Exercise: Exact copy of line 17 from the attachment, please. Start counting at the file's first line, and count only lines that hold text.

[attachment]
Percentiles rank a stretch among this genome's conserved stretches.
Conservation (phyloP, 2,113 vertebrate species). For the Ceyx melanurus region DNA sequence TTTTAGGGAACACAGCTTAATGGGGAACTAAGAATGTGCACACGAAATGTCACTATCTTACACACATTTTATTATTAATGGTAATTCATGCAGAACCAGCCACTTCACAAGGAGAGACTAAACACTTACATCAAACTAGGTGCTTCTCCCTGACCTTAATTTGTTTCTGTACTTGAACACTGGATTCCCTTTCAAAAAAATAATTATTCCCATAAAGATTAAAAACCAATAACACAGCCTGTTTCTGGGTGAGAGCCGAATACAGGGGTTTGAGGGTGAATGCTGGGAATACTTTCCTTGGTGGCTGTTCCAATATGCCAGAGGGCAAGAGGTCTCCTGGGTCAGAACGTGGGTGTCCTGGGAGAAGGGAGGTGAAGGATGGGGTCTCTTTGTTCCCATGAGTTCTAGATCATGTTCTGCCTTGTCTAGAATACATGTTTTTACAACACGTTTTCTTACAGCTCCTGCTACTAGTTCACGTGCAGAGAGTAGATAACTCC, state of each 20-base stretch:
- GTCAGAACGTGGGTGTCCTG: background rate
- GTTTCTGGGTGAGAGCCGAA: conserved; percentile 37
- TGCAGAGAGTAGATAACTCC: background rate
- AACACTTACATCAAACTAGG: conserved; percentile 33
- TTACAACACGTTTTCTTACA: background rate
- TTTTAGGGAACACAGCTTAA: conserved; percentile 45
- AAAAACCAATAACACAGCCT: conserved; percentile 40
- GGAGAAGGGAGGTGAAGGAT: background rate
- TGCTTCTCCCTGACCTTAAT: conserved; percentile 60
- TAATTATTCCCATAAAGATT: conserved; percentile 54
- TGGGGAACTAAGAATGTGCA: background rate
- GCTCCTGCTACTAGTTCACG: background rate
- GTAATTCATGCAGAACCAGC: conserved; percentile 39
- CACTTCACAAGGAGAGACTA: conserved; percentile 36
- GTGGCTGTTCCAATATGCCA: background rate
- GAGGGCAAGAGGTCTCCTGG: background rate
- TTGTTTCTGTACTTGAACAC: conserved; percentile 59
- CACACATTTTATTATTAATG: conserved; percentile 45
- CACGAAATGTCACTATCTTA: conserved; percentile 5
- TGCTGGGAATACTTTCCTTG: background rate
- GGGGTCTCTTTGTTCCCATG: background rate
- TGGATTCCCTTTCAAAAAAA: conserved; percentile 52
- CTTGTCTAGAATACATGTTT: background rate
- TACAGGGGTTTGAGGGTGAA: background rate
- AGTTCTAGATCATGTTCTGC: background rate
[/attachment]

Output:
- GTGGCTGTTCCAATATGCCA: background rate